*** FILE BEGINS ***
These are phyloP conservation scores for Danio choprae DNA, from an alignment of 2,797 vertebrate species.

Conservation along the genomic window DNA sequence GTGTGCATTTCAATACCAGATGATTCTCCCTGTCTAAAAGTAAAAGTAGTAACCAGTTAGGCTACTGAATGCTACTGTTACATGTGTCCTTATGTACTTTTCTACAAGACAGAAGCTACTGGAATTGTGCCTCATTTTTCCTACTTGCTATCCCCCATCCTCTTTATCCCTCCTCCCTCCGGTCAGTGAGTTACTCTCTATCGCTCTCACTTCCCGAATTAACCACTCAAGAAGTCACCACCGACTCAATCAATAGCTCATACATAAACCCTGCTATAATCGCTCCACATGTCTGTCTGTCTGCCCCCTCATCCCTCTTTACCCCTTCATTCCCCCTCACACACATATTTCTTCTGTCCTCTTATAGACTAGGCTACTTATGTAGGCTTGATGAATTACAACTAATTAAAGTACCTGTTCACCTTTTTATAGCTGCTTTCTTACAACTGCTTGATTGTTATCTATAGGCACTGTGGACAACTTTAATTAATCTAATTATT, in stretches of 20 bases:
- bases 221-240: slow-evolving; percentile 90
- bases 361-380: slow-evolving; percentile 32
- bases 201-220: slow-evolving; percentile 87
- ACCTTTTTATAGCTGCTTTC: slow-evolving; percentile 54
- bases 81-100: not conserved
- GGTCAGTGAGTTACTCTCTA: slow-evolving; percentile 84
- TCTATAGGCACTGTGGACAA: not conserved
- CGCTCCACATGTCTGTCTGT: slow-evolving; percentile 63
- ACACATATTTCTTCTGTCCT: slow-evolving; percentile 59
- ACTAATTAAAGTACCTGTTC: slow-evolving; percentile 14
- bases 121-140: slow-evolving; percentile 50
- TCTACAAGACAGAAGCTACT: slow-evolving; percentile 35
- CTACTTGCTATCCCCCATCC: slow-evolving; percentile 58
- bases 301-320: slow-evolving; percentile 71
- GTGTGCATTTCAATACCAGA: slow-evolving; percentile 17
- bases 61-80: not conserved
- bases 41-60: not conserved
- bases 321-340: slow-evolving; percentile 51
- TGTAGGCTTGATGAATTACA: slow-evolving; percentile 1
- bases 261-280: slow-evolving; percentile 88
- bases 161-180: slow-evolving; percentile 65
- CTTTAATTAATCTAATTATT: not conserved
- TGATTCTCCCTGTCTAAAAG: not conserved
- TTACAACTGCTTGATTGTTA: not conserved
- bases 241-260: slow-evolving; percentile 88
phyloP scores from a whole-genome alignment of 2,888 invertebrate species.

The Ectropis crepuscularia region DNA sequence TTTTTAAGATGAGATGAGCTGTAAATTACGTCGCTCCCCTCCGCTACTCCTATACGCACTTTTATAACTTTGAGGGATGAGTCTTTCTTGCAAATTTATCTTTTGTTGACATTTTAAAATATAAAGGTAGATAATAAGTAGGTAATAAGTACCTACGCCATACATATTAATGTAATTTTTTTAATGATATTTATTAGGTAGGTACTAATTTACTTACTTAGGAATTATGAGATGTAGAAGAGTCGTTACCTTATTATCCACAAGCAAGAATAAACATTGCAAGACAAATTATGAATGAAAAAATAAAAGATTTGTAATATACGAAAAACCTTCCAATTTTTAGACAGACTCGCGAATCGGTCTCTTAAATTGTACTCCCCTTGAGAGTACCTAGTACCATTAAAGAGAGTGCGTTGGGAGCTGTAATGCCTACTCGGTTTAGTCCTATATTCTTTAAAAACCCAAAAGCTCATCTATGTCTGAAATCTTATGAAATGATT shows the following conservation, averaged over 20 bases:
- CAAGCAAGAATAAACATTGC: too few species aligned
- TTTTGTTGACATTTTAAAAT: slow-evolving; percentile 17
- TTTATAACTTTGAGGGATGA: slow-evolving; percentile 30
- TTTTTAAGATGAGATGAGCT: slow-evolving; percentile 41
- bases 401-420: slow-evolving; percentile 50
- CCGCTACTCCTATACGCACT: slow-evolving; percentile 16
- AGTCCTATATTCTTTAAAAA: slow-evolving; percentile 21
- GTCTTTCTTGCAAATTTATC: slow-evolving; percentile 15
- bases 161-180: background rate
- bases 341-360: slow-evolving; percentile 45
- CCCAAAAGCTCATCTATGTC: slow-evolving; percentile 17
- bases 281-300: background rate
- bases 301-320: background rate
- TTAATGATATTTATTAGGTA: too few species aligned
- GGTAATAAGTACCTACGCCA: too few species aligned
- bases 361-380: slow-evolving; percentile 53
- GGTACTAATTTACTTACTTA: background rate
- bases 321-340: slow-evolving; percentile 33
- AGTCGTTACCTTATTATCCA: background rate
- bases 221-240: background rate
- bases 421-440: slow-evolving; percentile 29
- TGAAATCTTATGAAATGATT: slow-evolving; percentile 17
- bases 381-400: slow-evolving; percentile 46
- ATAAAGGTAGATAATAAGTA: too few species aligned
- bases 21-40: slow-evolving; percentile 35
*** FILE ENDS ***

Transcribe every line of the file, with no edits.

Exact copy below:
These are phyloP conservation scores for Danio choprae DNA, from an alignment of 2,797 vertebrate species.

Conservation along the genomic window DNA sequence GTGTGCATTTCAATACCAGATGATTCTCCCTGTCTAAAAGTAAAAGTAGTAACCAGTTAGGCTACTGAATGCTACTGTTACATGTGTCCTTATGTACTTTTCTACAAGACAGAAGCTACTGGAATTGTGCCTCATTTTTCCTACTTGCTATCCCCCATCCTCTTTATCCCTCCTCCCTCCGGTCAGTGAGTTACTCTCTATCGCTCTCACTTCCCGAATTAACCACTCAAGAAGTCACCACCGACTCAATCAATAGCTCATACATAAACCCTGCTATAATCGCTCCACATGTCTGTCTGTCTGCCCCCTCATCCCTCTTTACCCCTTCATTCCCCCTCACACACATATTTCTTCTGTCCTCTTATAGACTAGGCTACTTATGTAGGCTTGATGAATTACAACTAATTAAAGTACCTGTTCACCTTTTTATAGCTGCTTTCTTACAACTGCTTGATTGTTATCTATAGGCACTGTGGACAACTTTAATTAATCTAATTATT, in stretches of 20 bases:
- bases 221-240: slow-evolving; percentile 90
- bases 361-380: slow-evolving; percentile 32
- bases 201-220: slow-evolving; percentile 87
- ACCTTTTTATAGCTGCTTTC: slow-evolving; percentile 54
- bases 81-100: not conserved
- GGTCAGTGAGTTACTCTCTA: slow-evolving; percentile 84
- TCTATAGGCACTGTGGACAA: not conserved
- CGCTCCACATGTCTGTCTGT: slow-evolving; percentile 63
- ACACATATTTCTTCTGTCCT: slow-evolving; percentile 59
- ACTAATTAAAGTACCTGTTC: slow-evolving; percentile 14
- bases 121-140: slow-evolving; percentile 50
- TCTACAAGACAGAAGCTACT: slow-evolving; percentile 35
- CTACTTGCTATCCCCCATCC: slow-evolving; percentile 58
- bases 301-320: slow-evolving; percentile 71
- GTGTGCATTTCAATACCAGA: slow-evolving; percentile 17
- bases 61-80: not conserved
- bases 41-60: not conserved
- bases 321-340: slow-evolving; percentile 51
- TGTAGGCTTGATGAATTACA: slow-evolving; percentile 1
- bases 261-280: slow-evolving; percentile 88
- bases 161-180: slow-evolving; percentile 65
- CTTTAATTAATCTAATTATT: not conserved
- TGATTCTCCCTGTCTAAAAG: not conserved
- TTACAACTGCTTGATTGTTA: not conserved
- bases 241-260: slow-evolving; percentile 88
phyloP scores from a whole-genome alignment of 2,888 invertebrate species.

The Ectropis crepuscularia region DNA sequence TTTTTAAGATGAGATGAGCTGTAAATTACGTCGCTCCCCTCCGCTACTCCTATACGCACTTTTATAACTTTGAGGGATGAGTCTTTCTTGCAAATTTATCTTTTGTTGACATTTTAAAATATAAAGGTAGATAATAAGTAGGTAATAAGTACCTACGCCATACATATTAATGTAATTTTTTTAATGATATTTATTAGGTAGGTACTAATTTACTTACTTAGGAATTATGAGATGTAGAAGAGTCGTTACCTTATTATCCACAAGCAAGAATAAACATTGCAAGACAAATTATGAATGAAAAAATAAAAGATTTGTAATATACGAAAAACCTTCCAATTTTTAGACAGACTCGCGAATCGGTCTCTTAAATTGTACTCCCCTTGAGAGTACCTAGTACCATTAAAGAGAGTGCGTTGGGAGCTGTAATGCCTACTCGGTTTAGTCCTATATTCTTTAAAAACCCAAAAGCTCATCTATGTCTGAAATCTTATGAAATGATT shows the following conservation, averaged over 20 bases:
- CAAGCAAGAATAAACATTGC: too few species aligned
- TTTTGTTGACATTTTAAAAT: slow-evolving; percentile 17
- TTTATAACTTTGAGGGATGA: slow-evolving; percentile 30
- TTTTTAAGATGAGATGAGCT: slow-evolving; percentile 41
- bases 401-420: slow-evolving; percentile 50
- CCGCTACTCCTATACGCACT: slow-evolving; percentile 16
- AGTCCTATATTCTTTAAAAA: slow-evolving; percentile 21
- GTCTTTCTTGCAAATTTATC: slow-evolving; percentile 15
- bases 161-180: background rate
- bases 341-360: slow-evolving; percentile 45
- CCCAAAAGCTCATCTATGTC: slow-evolving; percentile 17
- bases 281-300: background rate
- bases 301-320: background rate
- TTAATGATATTTATTAGGTA: too few species aligned
- GGTAATAAGTACCTACGCCA: too few species aligned
- bases 361-380: slow-evolving; percentile 53
- GGTACTAATTTACTTACTTA: background rate
- bases 321-340: slow-evolving; percentile 33
- AGTCGTTACCTTATTATCCA: background rate
- bases 221-240: background rate
- bases 421-440: slow-evolving; percentile 29
- TGAAATCTTATGAAATGATT: slow-evolving; percentile 17
- bases 381-400: slow-evolving; percentile 46
- ATAAAGGTAGATAATAAGTA: too few species aligned
- bases 21-40: slow-evolving; percentile 35